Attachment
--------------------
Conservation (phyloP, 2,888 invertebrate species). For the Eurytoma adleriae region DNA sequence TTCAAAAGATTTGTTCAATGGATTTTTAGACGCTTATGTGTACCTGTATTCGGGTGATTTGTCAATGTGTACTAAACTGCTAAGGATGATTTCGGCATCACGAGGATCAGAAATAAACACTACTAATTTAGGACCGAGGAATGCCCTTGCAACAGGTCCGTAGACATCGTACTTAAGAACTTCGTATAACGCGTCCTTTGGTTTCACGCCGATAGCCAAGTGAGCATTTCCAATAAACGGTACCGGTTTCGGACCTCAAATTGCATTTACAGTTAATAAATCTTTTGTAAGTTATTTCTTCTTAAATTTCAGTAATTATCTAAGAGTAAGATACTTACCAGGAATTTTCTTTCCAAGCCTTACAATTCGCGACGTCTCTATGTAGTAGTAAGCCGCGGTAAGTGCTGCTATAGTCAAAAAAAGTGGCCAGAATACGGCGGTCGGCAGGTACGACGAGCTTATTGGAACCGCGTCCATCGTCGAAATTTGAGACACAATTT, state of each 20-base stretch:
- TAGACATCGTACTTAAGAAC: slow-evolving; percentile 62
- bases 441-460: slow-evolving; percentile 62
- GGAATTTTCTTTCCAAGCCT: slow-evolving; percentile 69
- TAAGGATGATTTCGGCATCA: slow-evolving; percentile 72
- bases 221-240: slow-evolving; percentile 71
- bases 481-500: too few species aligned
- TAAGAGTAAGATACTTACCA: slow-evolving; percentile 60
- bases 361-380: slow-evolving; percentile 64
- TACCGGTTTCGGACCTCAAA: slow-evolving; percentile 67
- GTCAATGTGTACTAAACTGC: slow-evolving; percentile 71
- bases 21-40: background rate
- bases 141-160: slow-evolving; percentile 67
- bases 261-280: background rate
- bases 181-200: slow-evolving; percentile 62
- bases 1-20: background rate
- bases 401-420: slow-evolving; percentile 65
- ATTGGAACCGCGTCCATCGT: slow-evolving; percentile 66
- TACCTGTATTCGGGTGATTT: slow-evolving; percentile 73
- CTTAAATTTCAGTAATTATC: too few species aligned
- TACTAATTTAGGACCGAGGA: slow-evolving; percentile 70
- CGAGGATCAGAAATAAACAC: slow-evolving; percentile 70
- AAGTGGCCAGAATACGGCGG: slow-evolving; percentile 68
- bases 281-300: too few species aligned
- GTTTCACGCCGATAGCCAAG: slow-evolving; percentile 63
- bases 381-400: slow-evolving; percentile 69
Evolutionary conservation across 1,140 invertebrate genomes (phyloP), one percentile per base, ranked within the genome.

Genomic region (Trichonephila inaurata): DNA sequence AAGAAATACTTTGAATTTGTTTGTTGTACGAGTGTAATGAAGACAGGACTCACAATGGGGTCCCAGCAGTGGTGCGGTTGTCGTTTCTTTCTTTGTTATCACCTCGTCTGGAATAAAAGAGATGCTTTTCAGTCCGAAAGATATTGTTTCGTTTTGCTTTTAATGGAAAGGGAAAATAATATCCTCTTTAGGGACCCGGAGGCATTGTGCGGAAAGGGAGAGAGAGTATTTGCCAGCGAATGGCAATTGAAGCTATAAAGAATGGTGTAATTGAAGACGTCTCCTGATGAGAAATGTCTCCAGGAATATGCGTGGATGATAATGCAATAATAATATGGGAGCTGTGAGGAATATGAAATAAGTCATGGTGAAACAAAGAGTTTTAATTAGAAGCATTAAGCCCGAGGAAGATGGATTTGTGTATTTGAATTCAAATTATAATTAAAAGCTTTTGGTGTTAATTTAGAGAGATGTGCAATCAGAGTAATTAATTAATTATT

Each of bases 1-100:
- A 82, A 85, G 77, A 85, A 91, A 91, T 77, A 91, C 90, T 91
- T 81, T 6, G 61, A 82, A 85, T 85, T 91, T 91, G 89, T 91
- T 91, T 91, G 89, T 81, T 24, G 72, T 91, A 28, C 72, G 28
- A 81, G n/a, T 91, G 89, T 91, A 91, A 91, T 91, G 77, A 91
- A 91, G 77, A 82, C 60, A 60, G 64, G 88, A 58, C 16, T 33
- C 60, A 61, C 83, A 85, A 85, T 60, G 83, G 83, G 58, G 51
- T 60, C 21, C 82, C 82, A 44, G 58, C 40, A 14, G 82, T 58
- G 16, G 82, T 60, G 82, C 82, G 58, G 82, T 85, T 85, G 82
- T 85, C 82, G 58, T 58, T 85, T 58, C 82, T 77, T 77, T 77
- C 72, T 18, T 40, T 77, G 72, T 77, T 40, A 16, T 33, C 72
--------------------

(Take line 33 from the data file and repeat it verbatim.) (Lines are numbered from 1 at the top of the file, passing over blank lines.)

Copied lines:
- A 81, G n/a, T 91, G 89, T 91, A 91, A 91, T 91, G 77, A 91